by jdurney on December 7, 2010

The Gaul’s of Rathasker Road, Naas

James Durney

In the nineteenth and twentieth centuries there were several families with the surname Gaul living in Naas. However, when Kathleen Gaul, of Caragh Road, Naas, married Jim Durney, of Pairc Mhuire, Newbridge, on 26 December 1958, the once popular surname disappeared completely from the annals of Naas.

Kathleen Gaul was the last namesake of the Gaul’s, who had lived at Rathasker Road since the 1800s. Parish records reveal the Gaul family in Naas as early as the 1820s. According to the Griffith Valuation of 1848-64, a Michael Gaul was living at Naas East, which included Rathasker Road. The Gauls were living in a cottage on the Rathasker Road at least in the 1890s, as the records from St. Corban’s Cemetery note when Ellen Gaul, Rathasker Road, age 50, died on 12 October 1897. She was the wife of Edward Gaul, a railway miles man. Edward died, age 76, on May 27 1909, while he was living at Railway View, Naas. Mary Gaul, ‘wife of a labourer,’ died on 8 February 1898. She was 102 years old and had been born in 1796. Her passing was noted by the Leinster Leader on 12 December 1898.

‘A Naas centenarian died on Tuesday last. Mrs. Mary Gaul, who resided at Rathasker Road, has gone to her long account, after an existence of 102 years. The old lady enjoyed good health up to a short period before her demise.’

Mary was the mother of Edward and Bill Gaul. Edward and Bill Gaul were popular men in the locality. Bill was a noted Gael and supporter of the Gaelic League and was present at the funeral of Charles Stewart Parnell in 1891 as a member of Naas Labour Union. In June 1902 Bill Gaul was present at a packed meeting to establish a branch of the Gaelic League in Sallins. The meeting in the National School was addressed by Mr. C. Hournihane, a teacher and fluent Gaelic speaker. He gave an outline of the movement’s programme, which consisted of the acquirement of Gaelic as the national language; the teaching of Irish history, music, singing and dancing and the promotion of Irish culture. Mr. Hournihane after an address in Irish gave a rendition of ‘John O’Dwyer of the Glens,’ which was followed by Mr. Lacey’s rendering of ‘Molly Bawn.’ Bill Gaul brought down the house by his singing of the ever popular, ‘Eileen Alannah.’ More singing and dancing followed. The meeting culminated in the formation of a committee.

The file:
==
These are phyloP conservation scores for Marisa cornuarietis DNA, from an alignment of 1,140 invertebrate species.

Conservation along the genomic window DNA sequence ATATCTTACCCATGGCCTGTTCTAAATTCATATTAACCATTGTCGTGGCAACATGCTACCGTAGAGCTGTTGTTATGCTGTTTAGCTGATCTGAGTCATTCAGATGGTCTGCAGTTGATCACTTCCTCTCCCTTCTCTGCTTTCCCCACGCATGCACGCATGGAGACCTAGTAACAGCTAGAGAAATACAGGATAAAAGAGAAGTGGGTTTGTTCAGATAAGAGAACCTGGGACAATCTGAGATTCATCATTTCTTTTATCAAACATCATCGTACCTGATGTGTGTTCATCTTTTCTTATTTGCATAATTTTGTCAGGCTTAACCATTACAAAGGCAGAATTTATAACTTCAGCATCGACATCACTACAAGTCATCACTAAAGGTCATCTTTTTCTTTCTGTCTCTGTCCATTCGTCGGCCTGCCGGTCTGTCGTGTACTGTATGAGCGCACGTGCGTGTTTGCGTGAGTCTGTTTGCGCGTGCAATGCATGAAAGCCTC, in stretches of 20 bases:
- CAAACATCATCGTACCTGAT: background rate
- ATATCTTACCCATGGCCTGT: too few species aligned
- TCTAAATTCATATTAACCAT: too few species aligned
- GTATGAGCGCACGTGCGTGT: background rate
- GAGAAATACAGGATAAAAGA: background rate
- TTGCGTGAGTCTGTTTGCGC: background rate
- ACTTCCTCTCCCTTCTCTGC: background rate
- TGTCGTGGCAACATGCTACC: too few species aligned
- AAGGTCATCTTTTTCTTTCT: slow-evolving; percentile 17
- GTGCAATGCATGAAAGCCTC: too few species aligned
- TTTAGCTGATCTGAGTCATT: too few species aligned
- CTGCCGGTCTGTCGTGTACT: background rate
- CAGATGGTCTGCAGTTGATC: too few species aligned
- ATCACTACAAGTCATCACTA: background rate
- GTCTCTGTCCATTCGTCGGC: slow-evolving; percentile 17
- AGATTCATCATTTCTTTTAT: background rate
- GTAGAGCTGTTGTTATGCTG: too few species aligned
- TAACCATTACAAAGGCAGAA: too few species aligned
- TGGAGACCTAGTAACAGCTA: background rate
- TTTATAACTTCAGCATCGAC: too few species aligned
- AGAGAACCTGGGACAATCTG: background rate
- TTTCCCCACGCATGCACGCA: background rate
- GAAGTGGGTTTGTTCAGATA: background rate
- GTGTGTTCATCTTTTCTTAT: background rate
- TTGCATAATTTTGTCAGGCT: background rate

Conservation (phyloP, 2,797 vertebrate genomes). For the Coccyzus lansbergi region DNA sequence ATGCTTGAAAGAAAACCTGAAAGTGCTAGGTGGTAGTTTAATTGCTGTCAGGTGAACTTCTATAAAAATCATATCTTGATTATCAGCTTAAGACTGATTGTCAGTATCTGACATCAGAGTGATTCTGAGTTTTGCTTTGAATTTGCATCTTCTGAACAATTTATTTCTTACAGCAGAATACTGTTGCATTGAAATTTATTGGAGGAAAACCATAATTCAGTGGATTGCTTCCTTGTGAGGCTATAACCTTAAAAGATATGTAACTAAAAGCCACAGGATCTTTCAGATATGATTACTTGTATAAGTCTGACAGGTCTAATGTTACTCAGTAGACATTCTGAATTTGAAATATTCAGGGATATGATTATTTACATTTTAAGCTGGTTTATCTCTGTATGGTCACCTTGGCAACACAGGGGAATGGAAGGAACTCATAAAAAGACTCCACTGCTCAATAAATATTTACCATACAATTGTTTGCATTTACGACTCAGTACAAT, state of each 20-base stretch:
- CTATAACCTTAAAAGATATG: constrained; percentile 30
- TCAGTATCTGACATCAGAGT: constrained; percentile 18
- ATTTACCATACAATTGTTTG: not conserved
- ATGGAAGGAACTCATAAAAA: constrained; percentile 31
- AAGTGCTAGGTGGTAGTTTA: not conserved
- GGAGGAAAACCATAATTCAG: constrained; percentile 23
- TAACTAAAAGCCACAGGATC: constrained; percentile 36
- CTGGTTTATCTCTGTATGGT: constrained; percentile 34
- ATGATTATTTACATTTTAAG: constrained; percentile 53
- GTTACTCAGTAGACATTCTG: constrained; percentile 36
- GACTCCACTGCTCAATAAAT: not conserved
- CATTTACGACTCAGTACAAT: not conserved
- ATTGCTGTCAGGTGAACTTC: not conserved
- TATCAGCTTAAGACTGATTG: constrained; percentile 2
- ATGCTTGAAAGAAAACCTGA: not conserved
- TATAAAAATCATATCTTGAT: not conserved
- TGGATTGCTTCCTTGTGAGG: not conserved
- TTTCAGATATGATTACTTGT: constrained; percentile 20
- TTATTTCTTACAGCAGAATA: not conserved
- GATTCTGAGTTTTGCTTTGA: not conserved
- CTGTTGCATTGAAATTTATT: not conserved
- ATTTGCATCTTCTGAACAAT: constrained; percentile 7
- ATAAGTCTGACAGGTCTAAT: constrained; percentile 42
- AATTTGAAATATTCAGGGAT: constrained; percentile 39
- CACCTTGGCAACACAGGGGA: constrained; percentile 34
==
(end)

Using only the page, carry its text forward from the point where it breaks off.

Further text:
In a list of subscribers towards the building of the mortuary chapel at Naas Cemetery, printed in the Kildare Observer on 8 December 1906, Edward Gaul, Rathasker Road, donated 5 shillings, quite a large sum at the time. Edward’s son, Patrick Gaul (22) married Margaret Higgins (34), a widow, in 1897. Maggie had three children at the time: John (9), Thomas (8), and Christopher (6). Patrick and Maggie’s first child, Ellen, was born on 24 December 1897. They would have four more children: Edward, or Ned, born 1899; William (1901); Maggie (1904); Katie (1905). Patrick Gaul (44), a railway labourer, died on March 24 1919 in Naas Infirmary. Maggie was left with a young family and Ned and William, or Bill, began working early as railway labourers then hired car drivers.

During the Civil War Bill Gaul was held up by anti-Treaty IRA men on the Naas to Dublin road and his cargo of yeast, bound for Carlow, confiscated. Bill and four friends from Naas attended the All-Ireland final on September 1928, at which Kildare defeated Cavan by a point. It was Kildare’s first and last time – so far – to win the Sam Maguire trophy. On the way home the car Bill was driving was in a collision with a motorbike and sidecar, in which the female passenger was concussed. Bill and all his passengers were unhurt and the injured female made a complete recovery. Two months later, on 18 November 1928 Bill Gaul died of short illness at a young age, 27. The Kildare Observer noted that,

‘Much regret was felt in Naas and district at the death of Wm. Gaul, motor owner, Naas, which occurred of an illness of only two days, on Sunday 18th November. The funeral took place on Monday, 19th November to the New Cemetery, Naas, and was very largely attended.’

Bill Gaul left a young wife, Mabel, and son Liam, born in 1926. As the last male with the Gaul name Liam left Naas to work in Dublin, where he married and raised a family and ran a successful business, Shelton Stores, in Kimmage. He returned to Naas regularly to attend the Punchestown Race Festival. Liam was a man of simple tastes who enjoyed a game of cards or a game of snooker and the odd bet on a horse. Liam Gaul died in Our Lady’s Hospice, Harold’s Cross, Dublin, on 3 October 1991 and was buried in St. Corban’s Cemetery, Naas. His wife, Ellen, or Nellie, died in 2000, age 66, and although she was a Dublin native, she was also buried in St. Corban’s. Liam’s son, Kevin, continues the Gaul name, alas not in Naas, but in Dublin. Liam’s obituary said,

‘He was a very popular shopkeeper who was particularly noted for his courtesy and gentle manner… The burial was to Mr. Gaul’s native Naas where a huge local attendance joined the Dublin cortege.’